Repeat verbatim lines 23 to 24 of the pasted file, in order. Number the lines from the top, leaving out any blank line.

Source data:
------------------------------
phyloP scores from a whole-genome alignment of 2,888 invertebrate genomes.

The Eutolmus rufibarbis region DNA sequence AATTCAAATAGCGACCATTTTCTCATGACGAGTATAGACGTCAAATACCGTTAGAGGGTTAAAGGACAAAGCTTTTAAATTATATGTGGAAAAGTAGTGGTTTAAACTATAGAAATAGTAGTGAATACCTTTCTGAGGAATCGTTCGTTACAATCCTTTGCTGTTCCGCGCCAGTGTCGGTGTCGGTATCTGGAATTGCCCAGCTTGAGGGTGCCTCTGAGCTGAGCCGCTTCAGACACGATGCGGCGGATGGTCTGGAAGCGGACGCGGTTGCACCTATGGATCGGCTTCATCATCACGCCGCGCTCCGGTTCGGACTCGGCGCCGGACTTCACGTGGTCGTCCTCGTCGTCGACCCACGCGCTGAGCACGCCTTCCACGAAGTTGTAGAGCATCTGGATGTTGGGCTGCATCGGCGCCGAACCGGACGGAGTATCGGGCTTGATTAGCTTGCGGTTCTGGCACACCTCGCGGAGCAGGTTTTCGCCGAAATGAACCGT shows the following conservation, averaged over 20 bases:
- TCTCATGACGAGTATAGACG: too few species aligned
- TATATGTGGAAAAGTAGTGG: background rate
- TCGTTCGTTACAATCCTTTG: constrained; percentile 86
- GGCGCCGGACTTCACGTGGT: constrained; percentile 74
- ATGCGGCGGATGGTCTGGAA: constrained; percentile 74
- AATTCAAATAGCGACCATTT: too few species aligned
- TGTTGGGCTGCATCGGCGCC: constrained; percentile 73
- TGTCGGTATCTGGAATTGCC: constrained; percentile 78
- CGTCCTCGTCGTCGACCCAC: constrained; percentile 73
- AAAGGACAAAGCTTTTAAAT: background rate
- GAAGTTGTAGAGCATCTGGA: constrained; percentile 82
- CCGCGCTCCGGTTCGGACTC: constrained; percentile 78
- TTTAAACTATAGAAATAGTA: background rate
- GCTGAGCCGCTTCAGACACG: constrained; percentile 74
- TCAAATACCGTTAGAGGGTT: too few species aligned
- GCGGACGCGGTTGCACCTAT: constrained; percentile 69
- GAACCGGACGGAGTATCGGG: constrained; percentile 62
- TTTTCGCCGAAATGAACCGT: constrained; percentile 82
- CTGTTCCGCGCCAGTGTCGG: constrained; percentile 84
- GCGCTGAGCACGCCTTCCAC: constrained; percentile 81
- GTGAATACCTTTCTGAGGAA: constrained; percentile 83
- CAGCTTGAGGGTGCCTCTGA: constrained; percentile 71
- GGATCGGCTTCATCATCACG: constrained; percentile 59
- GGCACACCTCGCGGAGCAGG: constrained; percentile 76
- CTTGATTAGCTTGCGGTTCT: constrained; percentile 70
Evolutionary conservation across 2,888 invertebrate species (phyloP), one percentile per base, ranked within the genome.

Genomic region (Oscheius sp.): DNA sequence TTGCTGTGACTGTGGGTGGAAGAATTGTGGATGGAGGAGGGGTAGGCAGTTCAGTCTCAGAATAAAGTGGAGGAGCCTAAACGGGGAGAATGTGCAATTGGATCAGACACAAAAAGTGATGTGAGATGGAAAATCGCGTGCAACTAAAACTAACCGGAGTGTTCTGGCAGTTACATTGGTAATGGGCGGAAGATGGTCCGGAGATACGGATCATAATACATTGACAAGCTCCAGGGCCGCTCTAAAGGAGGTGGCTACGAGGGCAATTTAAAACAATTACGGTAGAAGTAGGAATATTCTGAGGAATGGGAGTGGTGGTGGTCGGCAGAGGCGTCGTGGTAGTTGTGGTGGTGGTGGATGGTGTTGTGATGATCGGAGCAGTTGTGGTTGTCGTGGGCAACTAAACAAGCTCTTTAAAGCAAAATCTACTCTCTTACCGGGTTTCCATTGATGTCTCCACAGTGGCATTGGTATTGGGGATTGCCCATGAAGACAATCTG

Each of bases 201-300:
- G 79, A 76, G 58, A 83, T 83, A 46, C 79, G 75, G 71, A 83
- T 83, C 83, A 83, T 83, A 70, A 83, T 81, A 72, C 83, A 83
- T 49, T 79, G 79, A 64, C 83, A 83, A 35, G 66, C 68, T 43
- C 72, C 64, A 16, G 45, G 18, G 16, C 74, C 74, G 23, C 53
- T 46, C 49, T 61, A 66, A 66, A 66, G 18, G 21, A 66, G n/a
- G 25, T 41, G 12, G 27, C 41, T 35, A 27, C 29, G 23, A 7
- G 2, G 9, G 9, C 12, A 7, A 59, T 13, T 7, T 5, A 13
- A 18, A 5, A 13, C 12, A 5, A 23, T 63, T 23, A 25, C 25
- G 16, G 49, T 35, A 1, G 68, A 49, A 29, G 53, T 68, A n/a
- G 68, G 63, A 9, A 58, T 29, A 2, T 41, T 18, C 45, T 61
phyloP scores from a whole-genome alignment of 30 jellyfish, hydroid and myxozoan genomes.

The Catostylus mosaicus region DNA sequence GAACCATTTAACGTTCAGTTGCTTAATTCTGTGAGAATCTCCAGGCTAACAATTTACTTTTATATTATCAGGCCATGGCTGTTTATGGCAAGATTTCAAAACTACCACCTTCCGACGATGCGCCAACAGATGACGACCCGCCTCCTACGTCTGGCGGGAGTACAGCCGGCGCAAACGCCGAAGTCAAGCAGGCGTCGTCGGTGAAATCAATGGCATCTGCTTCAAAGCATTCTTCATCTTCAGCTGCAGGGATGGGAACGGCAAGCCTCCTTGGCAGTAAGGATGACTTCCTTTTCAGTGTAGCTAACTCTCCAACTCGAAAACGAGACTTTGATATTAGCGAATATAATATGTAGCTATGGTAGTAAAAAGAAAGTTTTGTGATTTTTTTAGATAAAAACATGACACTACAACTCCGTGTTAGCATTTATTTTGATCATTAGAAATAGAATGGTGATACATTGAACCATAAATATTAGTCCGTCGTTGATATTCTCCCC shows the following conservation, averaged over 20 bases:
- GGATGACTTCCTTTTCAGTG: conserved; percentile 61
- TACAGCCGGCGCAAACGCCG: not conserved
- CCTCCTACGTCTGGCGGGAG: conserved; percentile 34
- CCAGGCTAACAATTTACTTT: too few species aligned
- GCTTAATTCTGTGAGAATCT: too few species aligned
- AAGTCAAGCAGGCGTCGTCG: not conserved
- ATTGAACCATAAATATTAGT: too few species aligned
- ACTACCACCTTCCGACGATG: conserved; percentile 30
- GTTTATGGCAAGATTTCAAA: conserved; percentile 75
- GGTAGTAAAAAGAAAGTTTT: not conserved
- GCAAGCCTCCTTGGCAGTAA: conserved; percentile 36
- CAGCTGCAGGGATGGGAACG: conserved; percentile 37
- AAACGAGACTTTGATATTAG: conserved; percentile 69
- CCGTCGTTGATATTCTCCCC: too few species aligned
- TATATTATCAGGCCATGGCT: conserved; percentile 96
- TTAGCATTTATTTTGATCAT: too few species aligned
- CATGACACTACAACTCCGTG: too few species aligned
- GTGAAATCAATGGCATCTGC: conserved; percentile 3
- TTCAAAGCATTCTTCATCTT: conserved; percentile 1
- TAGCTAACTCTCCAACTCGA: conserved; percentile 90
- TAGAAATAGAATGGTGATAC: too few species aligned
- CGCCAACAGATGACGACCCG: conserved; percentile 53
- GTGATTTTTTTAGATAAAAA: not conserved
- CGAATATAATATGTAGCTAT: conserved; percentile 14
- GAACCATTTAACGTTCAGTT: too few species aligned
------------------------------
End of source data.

- GTGAATACCTTTCTGAGGAA: constrained; percentile 83
- CAGCTTGAGGGTGCCTCTGA: constrained; percentile 71